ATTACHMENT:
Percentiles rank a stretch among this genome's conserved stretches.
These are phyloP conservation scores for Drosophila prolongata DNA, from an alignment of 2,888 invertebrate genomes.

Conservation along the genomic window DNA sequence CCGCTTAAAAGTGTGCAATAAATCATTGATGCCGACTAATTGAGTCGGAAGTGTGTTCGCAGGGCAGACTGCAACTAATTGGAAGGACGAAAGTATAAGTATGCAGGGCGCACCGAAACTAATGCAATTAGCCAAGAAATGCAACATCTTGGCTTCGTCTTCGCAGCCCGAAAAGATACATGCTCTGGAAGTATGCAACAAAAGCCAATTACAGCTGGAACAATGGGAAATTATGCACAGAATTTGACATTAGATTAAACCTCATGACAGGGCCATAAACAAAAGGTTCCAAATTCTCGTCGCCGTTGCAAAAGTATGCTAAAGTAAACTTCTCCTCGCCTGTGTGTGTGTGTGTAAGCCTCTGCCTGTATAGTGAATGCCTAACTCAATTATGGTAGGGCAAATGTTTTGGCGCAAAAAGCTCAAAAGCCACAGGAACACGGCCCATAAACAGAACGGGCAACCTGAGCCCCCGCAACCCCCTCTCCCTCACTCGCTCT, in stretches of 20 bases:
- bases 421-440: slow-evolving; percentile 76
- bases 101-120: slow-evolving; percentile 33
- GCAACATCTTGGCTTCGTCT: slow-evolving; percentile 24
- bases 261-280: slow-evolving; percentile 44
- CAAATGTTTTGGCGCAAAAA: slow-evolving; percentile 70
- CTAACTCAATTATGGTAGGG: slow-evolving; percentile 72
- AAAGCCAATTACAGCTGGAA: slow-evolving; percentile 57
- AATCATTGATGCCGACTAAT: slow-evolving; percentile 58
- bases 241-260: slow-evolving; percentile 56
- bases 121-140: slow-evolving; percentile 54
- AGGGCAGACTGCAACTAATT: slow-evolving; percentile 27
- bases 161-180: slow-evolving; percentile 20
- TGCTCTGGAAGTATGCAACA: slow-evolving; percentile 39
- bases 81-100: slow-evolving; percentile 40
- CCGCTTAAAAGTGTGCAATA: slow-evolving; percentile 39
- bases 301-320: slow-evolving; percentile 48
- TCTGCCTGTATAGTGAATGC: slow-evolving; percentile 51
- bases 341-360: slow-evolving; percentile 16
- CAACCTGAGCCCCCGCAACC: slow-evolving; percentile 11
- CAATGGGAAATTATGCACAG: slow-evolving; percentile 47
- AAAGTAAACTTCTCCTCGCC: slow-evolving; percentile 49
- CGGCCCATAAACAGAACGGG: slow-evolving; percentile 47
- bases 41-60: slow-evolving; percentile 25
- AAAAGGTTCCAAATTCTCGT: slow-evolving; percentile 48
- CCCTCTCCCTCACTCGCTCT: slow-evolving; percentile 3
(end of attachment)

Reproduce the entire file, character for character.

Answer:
Percentiles rank a stretch among this genome's conserved stretches.
These are phyloP conservation scores for Drosophila prolongata DNA, from an alignment of 2,888 invertebrate genomes.

Conservation along the genomic window DNA sequence CCGCTTAAAAGTGTGCAATAAATCATTGATGCCGACTAATTGAGTCGGAAGTGTGTTCGCAGGGCAGACTGCAACTAATTGGAAGGACGAAAGTATAAGTATGCAGGGCGCACCGAAACTAATGCAATTAGCCAAGAAATGCAACATCTTGGCTTCGTCTTCGCAGCCCGAAAAGATACATGCTCTGGAAGTATGCAACAAAAGCCAATTACAGCTGGAACAATGGGAAATTATGCACAGAATTTGACATTAGATTAAACCTCATGACAGGGCCATAAACAAAAGGTTCCAAATTCTCGTCGCCGTTGCAAAAGTATGCTAAAGTAAACTTCTCCTCGCCTGTGTGTGTGTGTGTAAGCCTCTGCCTGTATAGTGAATGCCTAACTCAATTATGGTAGGGCAAATGTTTTGGCGCAAAAAGCTCAAAAGCCACAGGAACACGGCCCATAAACAGAACGGGCAACCTGAGCCCCCGCAACCCCCTCTCCCTCACTCGCTCT, in stretches of 20 bases:
- bases 421-440: slow-evolving; percentile 76
- bases 101-120: slow-evolving; percentile 33
- GCAACATCTTGGCTTCGTCT: slow-evolving; percentile 24
- bases 261-280: slow-evolving; percentile 44
- CAAATGTTTTGGCGCAAAAA: slow-evolving; percentile 70
- CTAACTCAATTATGGTAGGG: slow-evolving; percentile 72
- AAAGCCAATTACAGCTGGAA: slow-evolving; percentile 57
- AATCATTGATGCCGACTAAT: slow-evolving; percentile 58
- bases 241-260: slow-evolving; percentile 56
- bases 121-140: slow-evolving; percentile 54
- AGGGCAGACTGCAACTAATT: slow-evolving; percentile 27
- bases 161-180: slow-evolving; percentile 20
- TGCTCTGGAAGTATGCAACA: slow-evolving; percentile 39
- bases 81-100: slow-evolving; percentile 40
- CCGCTTAAAAGTGTGCAATA: slow-evolving; percentile 39
- bases 301-320: slow-evolving; percentile 48
- TCTGCCTGTATAGTGAATGC: slow-evolving; percentile 51
- bases 341-360: slow-evolving; percentile 16
- CAACCTGAGCCCCCGCAACC: slow-evolving; percentile 11
- CAATGGGAAATTATGCACAG: slow-evolving; percentile 47
- AAAGTAAACTTCTCCTCGCC: slow-evolving; percentile 49
- CGGCCCATAAACAGAACGGG: slow-evolving; percentile 47
- bases 41-60: slow-evolving; percentile 25
- AAAAGGTTCCAAATTCTCGT: slow-evolving; percentile 48
- CCCTCTCCCTCACTCGCTCT: slow-evolving; percentile 3